Things are still looking good for the deliberately inoffensive Federal Aviation Administration reauthorization bill pieced together by Sens. John Thune (R-S.D.) and Bill Nelson (D-Fla.), according to a top Democratic tax writer.

The legislation’s prospects rest largely on a package of unrelated green energy tax provisions that lawmakers hope to tack on to the aviation bill. The precise content of that package remains in flux and the chamber’s chief tax writers have opted to hold their cards close to the chest.

Speaking to reporters Monday evening, Sen. Ron Wyden (D-Ore.), the ranking member on the Senate Finance Committee, said the text of a final tax package should be available “shortly.”

“We have made a lot of headway and we’ll have something to announce, I believe shortly,” he said, though he refused to specify further when an agreement would be made public. “I’m going to do everything I can, It’ll be a pretty late night, and try to make it happen.”

At the top of the list of provisions to extend are those contained in Section 48 of the Internal Revenue Code, most notably credits for geothermal and fuel cell projects. Sen. Chuck Schumer (D-N.Y.) told reporters last week that tax incentives for biomass energy sources should also be included. And still, other provisions could wind up in a final agreement.

Senate Democrats have signaled that without the green energy measures, the FAA bill is going nowhere. Calling the FAA portion of the bill “smooth as glass,” Nelson said Monday that the only thing that could tank the entire bill would be the tax package, which he said was up to Senate leaders in both parties. Still, he said he remained “optimistic” a deal would happen.

Yet despite the acknowledgment from members on both sides of the aisle that a few of the tax provisions under discussion were only accidently left off a large tax bill last December, the effort is facing opposition.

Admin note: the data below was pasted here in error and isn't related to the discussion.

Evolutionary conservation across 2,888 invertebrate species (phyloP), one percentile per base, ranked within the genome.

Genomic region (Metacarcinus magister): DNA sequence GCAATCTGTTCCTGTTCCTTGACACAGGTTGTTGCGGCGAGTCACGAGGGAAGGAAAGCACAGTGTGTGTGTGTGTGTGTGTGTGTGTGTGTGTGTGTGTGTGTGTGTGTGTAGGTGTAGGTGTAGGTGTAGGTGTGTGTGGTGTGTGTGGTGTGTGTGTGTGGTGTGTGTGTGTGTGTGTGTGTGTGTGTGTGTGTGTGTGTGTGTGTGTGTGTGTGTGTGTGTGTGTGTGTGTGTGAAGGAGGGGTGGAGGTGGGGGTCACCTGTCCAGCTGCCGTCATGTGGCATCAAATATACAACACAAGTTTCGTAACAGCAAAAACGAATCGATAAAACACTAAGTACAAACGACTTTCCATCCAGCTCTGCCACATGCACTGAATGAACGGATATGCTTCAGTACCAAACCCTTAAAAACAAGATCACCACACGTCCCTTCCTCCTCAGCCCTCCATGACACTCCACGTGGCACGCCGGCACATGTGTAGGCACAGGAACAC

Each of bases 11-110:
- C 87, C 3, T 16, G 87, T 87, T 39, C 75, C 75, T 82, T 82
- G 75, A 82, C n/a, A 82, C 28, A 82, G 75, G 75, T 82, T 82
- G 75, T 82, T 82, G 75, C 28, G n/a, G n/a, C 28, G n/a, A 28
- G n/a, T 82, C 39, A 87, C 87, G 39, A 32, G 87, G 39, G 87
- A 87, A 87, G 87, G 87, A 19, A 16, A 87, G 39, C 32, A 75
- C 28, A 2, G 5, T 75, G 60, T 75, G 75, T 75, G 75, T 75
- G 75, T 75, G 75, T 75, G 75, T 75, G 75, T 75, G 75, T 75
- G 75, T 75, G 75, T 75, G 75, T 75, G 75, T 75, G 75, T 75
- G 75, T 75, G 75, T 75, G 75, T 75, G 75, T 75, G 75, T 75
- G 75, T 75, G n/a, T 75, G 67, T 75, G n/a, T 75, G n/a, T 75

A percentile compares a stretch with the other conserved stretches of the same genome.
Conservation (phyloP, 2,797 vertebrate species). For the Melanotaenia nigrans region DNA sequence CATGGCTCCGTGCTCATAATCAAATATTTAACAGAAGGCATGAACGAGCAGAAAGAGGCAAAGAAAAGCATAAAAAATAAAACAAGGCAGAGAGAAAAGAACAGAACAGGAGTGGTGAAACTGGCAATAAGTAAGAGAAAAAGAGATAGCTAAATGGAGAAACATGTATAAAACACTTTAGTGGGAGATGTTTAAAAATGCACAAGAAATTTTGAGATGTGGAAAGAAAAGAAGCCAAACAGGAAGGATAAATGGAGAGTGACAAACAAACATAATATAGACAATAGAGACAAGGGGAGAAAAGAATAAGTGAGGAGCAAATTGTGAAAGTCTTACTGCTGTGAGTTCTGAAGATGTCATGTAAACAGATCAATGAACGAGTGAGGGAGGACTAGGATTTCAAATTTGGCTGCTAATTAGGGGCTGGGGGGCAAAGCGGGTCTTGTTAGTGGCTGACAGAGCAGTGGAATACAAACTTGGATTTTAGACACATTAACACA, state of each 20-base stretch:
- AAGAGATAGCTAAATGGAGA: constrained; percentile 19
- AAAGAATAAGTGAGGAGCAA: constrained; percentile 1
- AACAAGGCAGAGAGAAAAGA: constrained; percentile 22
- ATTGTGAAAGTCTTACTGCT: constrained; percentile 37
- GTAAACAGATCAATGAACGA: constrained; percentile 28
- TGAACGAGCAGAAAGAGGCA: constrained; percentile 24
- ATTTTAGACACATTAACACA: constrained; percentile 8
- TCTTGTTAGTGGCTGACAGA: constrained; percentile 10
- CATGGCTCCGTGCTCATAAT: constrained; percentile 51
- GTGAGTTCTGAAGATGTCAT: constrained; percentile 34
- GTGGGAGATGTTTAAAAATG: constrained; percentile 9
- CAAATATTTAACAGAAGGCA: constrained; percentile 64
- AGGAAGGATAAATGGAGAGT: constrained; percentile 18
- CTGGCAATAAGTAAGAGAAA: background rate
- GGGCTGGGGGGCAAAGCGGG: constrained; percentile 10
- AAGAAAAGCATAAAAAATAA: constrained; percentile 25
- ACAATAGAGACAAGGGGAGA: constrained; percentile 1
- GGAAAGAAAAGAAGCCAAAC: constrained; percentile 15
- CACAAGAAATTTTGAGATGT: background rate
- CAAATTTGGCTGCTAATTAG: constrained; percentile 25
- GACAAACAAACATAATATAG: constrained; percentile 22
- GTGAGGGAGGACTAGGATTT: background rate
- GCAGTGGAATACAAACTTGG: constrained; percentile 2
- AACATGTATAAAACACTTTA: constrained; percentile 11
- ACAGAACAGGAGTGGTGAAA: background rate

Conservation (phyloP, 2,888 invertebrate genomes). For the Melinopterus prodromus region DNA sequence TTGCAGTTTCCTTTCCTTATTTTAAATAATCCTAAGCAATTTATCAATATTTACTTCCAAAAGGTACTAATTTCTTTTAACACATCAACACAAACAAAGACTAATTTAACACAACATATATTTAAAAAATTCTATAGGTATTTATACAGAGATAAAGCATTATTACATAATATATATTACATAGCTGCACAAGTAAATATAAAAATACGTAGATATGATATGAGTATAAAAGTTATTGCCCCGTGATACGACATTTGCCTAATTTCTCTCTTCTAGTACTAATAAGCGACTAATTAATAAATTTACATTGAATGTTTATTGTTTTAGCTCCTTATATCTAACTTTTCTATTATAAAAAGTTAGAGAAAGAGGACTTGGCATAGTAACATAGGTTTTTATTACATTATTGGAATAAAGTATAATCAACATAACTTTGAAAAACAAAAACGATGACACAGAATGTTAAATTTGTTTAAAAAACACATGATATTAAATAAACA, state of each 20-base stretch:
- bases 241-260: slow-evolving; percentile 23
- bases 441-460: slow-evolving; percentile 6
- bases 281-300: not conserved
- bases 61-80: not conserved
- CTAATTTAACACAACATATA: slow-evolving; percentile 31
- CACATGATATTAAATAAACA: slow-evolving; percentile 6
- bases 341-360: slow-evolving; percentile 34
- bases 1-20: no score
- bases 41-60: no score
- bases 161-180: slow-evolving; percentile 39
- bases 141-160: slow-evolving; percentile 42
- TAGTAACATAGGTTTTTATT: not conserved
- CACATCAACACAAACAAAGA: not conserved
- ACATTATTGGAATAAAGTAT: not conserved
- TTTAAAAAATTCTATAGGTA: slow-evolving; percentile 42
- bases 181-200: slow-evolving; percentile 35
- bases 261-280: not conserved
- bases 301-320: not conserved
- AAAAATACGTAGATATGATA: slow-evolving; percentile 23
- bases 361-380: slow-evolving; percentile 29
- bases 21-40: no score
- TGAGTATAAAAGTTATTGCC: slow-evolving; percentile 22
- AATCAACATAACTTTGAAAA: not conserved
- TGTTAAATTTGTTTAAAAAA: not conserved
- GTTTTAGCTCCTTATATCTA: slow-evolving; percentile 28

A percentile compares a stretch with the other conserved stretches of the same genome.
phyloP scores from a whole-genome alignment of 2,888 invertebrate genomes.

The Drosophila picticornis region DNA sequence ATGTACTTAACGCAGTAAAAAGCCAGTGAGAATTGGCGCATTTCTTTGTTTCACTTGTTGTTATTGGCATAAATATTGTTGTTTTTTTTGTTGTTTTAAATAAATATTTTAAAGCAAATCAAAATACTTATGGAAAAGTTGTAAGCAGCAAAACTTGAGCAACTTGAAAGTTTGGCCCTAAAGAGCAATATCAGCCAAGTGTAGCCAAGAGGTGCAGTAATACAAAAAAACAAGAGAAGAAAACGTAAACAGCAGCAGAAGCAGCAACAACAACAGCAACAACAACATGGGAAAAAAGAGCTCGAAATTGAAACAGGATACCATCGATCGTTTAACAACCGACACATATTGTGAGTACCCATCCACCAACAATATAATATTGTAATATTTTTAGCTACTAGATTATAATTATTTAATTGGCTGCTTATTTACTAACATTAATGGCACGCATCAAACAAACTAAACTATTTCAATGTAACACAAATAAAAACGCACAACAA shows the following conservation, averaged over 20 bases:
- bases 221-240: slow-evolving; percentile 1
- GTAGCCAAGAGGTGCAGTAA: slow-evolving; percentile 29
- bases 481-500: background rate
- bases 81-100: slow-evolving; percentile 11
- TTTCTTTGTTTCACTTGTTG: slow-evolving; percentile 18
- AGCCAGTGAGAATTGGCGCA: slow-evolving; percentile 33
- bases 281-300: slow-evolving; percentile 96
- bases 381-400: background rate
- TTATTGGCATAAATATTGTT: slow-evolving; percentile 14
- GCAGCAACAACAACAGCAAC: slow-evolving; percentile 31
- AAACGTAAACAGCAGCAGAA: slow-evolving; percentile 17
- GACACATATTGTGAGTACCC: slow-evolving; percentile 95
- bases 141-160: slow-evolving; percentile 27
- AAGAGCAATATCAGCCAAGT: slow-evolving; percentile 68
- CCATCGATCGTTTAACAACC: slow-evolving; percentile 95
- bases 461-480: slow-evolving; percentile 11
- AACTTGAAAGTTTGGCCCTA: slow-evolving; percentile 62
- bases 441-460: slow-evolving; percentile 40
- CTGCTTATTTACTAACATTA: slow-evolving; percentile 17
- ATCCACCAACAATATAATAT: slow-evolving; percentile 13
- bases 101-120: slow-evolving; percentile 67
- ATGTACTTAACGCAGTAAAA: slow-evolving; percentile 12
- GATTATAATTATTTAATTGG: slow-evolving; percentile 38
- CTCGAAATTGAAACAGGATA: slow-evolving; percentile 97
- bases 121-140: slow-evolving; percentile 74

The substance of the bill itself is uncontroversial. Thune, who chairs the Senate Commerce Committee, and Nelson, the panel’s ranking Democrat, decided against trying to find a compromise on major overhauls such as privatizing the nation’s air traffic controllers or boosting airport infrastructure funds. The FAA’s current authorization expires in mid-July. The Thune-Nelson effort would extend spending authority through September 2017. And a number of airport security measures, some proposed by Senate Democrats and a few more Thune-Nelson collaborations, were easily added to the bill last week.

But for any of that to matter, senators must first reach agreement on the tax title.

Grass-roots conservative groups such as Freedom Partners and Americans for Prosperity are mobilizing against the tax section, calling it “corporate welfare” and urging lawmakers to oppose the entire FAA bill as a result.

Even Thune, who is not opposed to including a tax title, admitted that if too many members aim to tack on their own favorite tax measure, the bill would quickly stall. Nonetheless, opponents are signaling that even if the bill makes it through the Senate they will continue the fight.

Andy Koenig, a senior policy advisor at Freedom Partners, told reporters on a conference call Monday that even if the Senate manages to pass the FAA with an accompanying tax package, the battle to prevent the extension of these green energy credits would simply move across the Capitol building.

“If the Senate isn’t going to do anything to stop this, we’re going to put pressure on the House,” he said.

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